‘My job is to give blue the absolute toughest day that I can. And the way for me to do that is to bring the F-35 into the fight,’ Col. Scott Mills, F-35 aggressor pilot.
During Red Flag 21-3 at Nellis Air Force Base (AFB), Nevada, blue air participants will for the first time go head-to-head with F-35 Lightning II aggressor pilots, making already daunting training scenarios all that more difficult to successfully overcome.
As reported by Christie Vanover, 57th Wing Public Affairs, in the article Nellis AFB aggressors, F-35 pilots ‘punish’ blue air to develop unstoppable force, Lt. Col. Chris Finkenstadt, 64th Aggressor Squadron commander, said F-35s are being introduced this Red Flag to expand upon the F-16 Fighting Falcon aggressors’ threat capabilities. He said this changes the scenario so it more accurately represents advanced enemy fighters.
While F-35s have augmented aggressors in previous Red Flag exercises, they have not been manned by dedicated aggressor pilots.
“What aggressors are able to present to them is a more challenging problem for blue air assault,” he said. “The aggressors know the threat replication a little bit better, and they have studied the adversary and the way that the adversary would actually react to a specific situation. Based on our focus toward great power competition, we need to make sure that those guys are ready, and we do that by presenting the best possible atmosphere we can.”
Col. Scott Mills, 57th Operations Group commander and an F-35 aggressor pilot, said the addition of the F-35 will showcase what blue can do against low-observable type threats similar to what adversaries are developing.
“At the end of the day, my job is not to give blue an easy day. My job is to give blue the absolute toughest day that I can. And the way for me to do that is to bring the F-35 into the fight. And the F-35 is going to make it exceptionally difficult for blue to achieve their objectives. They’re going to need to take every bit of capability they have, every bit of integration they can, to achieve their intent,” Mills said.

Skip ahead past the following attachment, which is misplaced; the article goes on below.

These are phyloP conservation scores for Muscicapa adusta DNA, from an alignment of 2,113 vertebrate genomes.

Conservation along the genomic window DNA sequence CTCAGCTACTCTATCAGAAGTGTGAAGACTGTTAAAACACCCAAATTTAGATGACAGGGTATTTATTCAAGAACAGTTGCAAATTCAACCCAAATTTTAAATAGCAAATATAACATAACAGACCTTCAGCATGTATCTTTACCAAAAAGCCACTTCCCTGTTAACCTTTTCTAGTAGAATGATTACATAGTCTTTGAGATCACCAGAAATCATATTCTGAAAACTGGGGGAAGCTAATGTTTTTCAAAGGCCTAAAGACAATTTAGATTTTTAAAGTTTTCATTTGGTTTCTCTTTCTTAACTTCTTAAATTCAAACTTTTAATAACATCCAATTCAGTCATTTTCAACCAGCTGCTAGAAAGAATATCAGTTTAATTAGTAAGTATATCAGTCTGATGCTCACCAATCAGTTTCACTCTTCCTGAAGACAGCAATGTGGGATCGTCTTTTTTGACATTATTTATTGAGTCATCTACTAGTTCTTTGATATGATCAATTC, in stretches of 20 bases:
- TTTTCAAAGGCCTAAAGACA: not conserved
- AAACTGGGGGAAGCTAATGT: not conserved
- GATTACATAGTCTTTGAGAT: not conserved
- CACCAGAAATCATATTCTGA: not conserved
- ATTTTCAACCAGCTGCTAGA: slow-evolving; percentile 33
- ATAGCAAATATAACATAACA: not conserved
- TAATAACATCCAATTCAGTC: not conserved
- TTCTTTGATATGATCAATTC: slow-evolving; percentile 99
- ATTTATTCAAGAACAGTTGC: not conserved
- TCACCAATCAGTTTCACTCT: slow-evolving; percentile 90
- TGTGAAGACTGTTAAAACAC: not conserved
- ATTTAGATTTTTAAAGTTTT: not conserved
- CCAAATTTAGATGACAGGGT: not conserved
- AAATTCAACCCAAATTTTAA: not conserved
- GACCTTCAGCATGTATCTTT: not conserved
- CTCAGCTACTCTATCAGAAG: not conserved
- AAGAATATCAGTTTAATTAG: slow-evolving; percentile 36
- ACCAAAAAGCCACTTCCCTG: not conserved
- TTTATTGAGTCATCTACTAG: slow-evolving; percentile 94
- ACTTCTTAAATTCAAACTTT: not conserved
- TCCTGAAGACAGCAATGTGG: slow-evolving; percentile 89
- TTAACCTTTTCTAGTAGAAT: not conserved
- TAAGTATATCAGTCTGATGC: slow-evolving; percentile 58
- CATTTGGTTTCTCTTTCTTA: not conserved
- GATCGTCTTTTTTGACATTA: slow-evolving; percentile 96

During the initial sorties, there are a lot of red air victories. Blue air pilots go up preparing for a one-to-two-hour fight, but because of a tactical mistake, red air capitalizes on that error and sends them back quickly.
“It’s a defeating call hearing your call sign and dead,” Mills said.
As a former blue air pilot who lost to previous aggressors, he said the debrief after each mission is invaluable, because that’s when pilots re-attack their mission planning. They look at how they reacted, what the threat was, what they didn’t see and what they didn’t do.
“The first two days, blue’s nose gets pretty bloodied. And then by the end of week one, you start to see their lessons learned are getting passed around and they’re starting to figure things out a little bit,” Finkenstadt said. “Then, day one or two of week two, they may get their nose bloodied again, because we tend to ramp it up a little bit. It usually takes a couple of days to start figuring out different game plans and how they want to package their forces to solve their problems.”
As already reported, the US Air Force (USAF) is reactivating the 65th Aggressor Squadron and moving 11 F-35A Lightning IIs to Nellis AFB, as part of a larger initiative to improve training for fifth generation fighter aircraft.
The action came after Gen. Mike Holmes, former Air Combat Command commander, recommended improving training for fifth generation fighter tactics development and close-air support by adding F-35s to complement the fourth generation aircraft currently being used.
To support this requirement, the USAF decided to create a fifth generation aggressor squadron at Nellis AFB and move nine non-combat capable F-35A aircraft from Eglin AFB, Florida, to the squadron. Aircraft transferring from Eglin AFB to Nellis AFB will not occur until newly produced aircraft arrive at Eglin AFB to replace them. New aircraft are planned to arrive at Nellis AFB beginning in early 2022.
The 65th AS, which previously flew F-15 Eagle aircraft, was inactivated in September 2014.
Photo credit: Airman 1st Class Zachary Rufus / U.S. Air Force